British American Tobacco, the maker of brands including Lucky Strike, Dunhill, Rothmans and Benson & Hedges, says it has made a “significant breakthrough” in the race to find a vaccine for the coronavirus using tobacco plants.

The company said Wednesday that its U.S. biotech subsidiary, Kentucky BioProcessing (KBP), has moved to pre-clinical testing and that it will work on the vaccine on a not-for-profit basis. British American Tobacco (BAT) said that its potential vaccine is currently being tested on animals, and it is "exploring partnerships with government agencies" to bring the vaccine to clinical studies.

“If testing goes well, BAT is hopeful that, with the right partners and support from government agencies, between 1m and 3m doses of the vaccine could be manufactured per week, beginning in June,” the company said.

Tobacco firms are currently barred from doing deals with governments under World Health Organisation rules, but BAT said it planned to contact the WHO. The company also said it had approached the U.S. Food and Drug Administration and UK's Department of Health and Social Care to “offer our support and access to our research with the aim of trying to expedite the development of a vaccine for Covid -19."

Tobacco plants being cultivated for vaccine development at British American Tobacco's KBP facilities. BAT press release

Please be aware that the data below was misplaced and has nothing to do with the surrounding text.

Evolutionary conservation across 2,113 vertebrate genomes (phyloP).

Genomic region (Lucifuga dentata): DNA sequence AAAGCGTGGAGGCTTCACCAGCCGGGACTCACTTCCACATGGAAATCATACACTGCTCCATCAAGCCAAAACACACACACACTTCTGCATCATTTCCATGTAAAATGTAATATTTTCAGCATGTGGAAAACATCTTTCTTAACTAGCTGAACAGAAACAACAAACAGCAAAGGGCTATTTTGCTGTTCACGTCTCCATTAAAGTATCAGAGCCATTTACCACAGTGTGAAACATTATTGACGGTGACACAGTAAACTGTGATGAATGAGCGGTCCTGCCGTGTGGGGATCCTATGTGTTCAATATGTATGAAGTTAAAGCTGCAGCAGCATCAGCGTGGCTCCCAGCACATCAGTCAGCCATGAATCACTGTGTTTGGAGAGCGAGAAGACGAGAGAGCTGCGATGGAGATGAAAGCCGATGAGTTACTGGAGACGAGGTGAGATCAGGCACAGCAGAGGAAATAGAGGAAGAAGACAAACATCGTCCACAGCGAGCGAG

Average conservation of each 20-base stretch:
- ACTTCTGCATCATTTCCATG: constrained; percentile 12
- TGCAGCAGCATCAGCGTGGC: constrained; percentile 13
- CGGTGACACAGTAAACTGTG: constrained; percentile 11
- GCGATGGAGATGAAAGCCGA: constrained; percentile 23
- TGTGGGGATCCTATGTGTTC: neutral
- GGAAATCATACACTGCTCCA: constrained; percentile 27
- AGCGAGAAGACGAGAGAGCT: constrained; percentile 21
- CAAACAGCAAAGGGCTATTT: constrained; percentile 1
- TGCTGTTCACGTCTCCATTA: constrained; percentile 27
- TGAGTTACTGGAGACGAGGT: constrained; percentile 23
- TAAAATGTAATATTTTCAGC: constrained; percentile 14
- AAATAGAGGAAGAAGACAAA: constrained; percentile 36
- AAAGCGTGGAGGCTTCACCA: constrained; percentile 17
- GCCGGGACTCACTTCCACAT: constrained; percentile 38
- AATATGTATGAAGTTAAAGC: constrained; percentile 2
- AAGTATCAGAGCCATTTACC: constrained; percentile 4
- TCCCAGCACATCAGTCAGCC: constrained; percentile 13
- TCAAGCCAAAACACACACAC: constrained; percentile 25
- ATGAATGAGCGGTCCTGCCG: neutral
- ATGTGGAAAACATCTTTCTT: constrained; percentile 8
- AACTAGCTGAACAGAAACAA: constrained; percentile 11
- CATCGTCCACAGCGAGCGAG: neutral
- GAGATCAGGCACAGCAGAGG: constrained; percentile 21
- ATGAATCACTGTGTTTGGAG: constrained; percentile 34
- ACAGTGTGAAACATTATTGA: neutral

“Tobacco plants offer the potential for faster and safer vaccine development compared with conventional methods,” the company said.

Dr David O’Reilly, the director of scientific research at BAT, said: “Vaccine development is challenging and complex work but we believe we have made a significant breakthrough with our tobacco plant technology platform, and we stand ready to work with governments and all stakeholders to help win the war against Covid-19.

“KBP has been exploring alternative uses of the tobacco plant for some time. One such alternative use is the development of plant-based vaccines.”

In 2014, the tobacco firm bought KBP, which has previously worked on a treatment that was tested with some success on Ebola patients in the United States. BAT said its work was “potentially safer [than conventional vaccine technology], given that tobacco plants cannot host pathogens which cause human disease."